Lesson 3: Always have the road-side assistance clerk repeat back to you exactly where she thinks you are.
Phoning Chad was next on my to-do list; I wanted him to relieve Ryan, the nice CSU boy that stopped to help me and who was adamant that he wasn’t’ leaving me until Chad or the tow truck arrived. So I hung out with Ryan for about 45 minutes and was very thankful for the heat in his big Dodge truck. (I’m going to contact him today so I can give him some money and reimburse him for all the diesel fuel he used idling with the heater running.)
In the midst of our conversation, Ryan said it was weird how he even came across me. Apparently, he had had a rough week at school so decided to go small game hunting up the Poudre Canyon to get some fresh air and exercise. On his way back to town, he suddenly thought of a friend of his who attends school in Laramie and decided to go visit him. He was on his up there when he stopped the first time. He almost stayed in Laramie for the night, but felt he shouldn’t for some reason. He was on his way back to Fort Collins when he drove by me again. (Hmmm. I can hear God saying, “How much help to I need to send? And how many times do I need to send it?”)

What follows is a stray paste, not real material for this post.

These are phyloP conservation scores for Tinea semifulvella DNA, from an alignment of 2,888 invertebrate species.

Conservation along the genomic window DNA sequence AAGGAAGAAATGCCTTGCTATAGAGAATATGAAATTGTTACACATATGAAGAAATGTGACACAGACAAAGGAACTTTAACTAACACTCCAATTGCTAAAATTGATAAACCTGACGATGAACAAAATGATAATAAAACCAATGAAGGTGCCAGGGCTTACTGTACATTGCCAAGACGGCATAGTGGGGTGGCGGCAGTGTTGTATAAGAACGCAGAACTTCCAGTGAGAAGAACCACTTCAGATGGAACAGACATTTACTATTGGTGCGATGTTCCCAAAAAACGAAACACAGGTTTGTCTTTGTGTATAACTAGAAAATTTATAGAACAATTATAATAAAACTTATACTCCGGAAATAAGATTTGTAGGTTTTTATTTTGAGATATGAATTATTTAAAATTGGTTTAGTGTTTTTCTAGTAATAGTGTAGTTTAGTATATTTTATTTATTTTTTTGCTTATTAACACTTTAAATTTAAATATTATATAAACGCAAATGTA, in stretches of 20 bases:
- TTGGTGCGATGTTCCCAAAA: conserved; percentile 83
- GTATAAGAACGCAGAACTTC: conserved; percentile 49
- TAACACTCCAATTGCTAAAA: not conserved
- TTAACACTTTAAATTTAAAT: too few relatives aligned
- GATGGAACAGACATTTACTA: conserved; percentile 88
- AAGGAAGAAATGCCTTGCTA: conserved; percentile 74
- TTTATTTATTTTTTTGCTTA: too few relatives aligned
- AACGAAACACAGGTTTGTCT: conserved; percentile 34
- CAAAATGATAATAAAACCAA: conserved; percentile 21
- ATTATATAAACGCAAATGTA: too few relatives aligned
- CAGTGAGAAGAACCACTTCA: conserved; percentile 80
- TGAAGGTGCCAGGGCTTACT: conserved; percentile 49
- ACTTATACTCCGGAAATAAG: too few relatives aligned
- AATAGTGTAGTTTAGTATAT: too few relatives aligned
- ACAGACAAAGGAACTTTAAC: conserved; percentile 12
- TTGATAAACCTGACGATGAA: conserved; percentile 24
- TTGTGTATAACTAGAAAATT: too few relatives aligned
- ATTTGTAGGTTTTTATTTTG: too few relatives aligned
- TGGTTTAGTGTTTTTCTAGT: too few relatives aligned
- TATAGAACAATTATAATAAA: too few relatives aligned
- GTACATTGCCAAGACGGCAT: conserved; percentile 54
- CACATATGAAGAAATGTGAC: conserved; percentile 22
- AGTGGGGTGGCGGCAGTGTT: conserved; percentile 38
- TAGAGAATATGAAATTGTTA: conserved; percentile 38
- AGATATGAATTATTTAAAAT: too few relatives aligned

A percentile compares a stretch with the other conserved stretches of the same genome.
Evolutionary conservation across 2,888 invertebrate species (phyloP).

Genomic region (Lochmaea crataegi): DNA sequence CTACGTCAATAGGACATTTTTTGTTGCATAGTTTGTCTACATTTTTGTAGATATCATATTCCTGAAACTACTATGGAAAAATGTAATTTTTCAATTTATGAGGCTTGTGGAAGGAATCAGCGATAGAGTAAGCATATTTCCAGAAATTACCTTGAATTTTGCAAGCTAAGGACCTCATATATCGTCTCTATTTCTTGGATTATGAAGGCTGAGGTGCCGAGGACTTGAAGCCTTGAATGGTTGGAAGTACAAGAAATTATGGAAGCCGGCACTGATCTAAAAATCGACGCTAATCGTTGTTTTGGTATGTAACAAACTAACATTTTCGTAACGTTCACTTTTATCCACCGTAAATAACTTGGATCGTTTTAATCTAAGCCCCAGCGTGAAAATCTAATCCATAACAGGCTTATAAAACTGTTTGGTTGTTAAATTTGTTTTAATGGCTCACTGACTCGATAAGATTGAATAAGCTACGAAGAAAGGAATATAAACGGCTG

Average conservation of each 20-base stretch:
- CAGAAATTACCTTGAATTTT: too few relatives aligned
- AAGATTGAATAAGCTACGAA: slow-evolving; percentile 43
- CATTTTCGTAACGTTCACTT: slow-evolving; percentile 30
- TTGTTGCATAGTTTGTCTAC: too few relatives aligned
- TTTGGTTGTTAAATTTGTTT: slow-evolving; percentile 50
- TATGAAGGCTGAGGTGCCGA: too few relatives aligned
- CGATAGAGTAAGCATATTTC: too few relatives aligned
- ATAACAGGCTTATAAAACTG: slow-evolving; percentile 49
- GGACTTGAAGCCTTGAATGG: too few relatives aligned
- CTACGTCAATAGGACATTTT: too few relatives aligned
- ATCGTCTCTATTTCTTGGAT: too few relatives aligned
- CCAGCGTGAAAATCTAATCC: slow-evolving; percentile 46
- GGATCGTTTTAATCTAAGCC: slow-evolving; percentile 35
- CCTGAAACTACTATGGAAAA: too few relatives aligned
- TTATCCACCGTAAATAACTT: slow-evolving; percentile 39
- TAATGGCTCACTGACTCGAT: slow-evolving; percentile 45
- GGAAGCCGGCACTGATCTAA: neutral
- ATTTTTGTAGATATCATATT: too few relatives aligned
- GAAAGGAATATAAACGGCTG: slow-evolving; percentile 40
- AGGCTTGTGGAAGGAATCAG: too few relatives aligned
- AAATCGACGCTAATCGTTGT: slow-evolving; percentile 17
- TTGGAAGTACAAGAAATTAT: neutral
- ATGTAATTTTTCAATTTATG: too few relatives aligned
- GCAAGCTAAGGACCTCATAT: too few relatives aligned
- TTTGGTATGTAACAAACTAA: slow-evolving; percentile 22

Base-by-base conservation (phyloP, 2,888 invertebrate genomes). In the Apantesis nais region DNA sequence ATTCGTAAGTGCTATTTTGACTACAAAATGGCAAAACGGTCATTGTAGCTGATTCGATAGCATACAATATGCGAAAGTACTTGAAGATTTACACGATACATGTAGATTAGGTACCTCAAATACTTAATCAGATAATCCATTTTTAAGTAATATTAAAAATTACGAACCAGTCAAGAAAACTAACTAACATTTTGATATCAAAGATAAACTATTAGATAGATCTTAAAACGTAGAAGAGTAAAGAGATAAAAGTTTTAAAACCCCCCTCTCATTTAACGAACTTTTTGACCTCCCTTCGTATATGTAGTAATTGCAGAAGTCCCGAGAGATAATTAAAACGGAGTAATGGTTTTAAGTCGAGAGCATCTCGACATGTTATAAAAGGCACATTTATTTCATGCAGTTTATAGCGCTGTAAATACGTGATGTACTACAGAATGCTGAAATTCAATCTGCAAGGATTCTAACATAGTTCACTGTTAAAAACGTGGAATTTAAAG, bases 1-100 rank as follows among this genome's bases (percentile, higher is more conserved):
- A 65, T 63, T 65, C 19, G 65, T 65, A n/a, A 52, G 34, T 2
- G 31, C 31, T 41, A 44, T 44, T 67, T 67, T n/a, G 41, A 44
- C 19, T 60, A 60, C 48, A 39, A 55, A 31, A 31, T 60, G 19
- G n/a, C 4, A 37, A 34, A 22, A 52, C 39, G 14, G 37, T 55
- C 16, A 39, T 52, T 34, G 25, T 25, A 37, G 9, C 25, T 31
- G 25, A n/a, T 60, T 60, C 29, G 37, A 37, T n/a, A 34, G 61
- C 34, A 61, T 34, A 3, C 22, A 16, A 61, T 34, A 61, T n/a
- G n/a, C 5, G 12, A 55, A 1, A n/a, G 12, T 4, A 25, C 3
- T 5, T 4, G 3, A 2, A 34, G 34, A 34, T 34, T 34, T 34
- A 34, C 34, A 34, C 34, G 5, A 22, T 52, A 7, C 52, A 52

Once Chad arrived on scene, Ryan left. In a short while, the tow truck finally came–from Laramie, not Fort Collins–and took the 4-Runner to Houska Automotive where it’s awaiting an analysis of the problem. Just before midnight, Chad and I made it home safe and sound.
This morning I opened the Bible passage website from which I try to gather perspective each morning and this is what I read: But you are a chosen people…God’s special possession, that you may declare the praises of him who called you out of darkness into his wonderful light. 1 Peter 2:9.
Lesson 4: God answers prayers in the coolest ways, but sometimes we have to step outside of our comfort zone to realize them.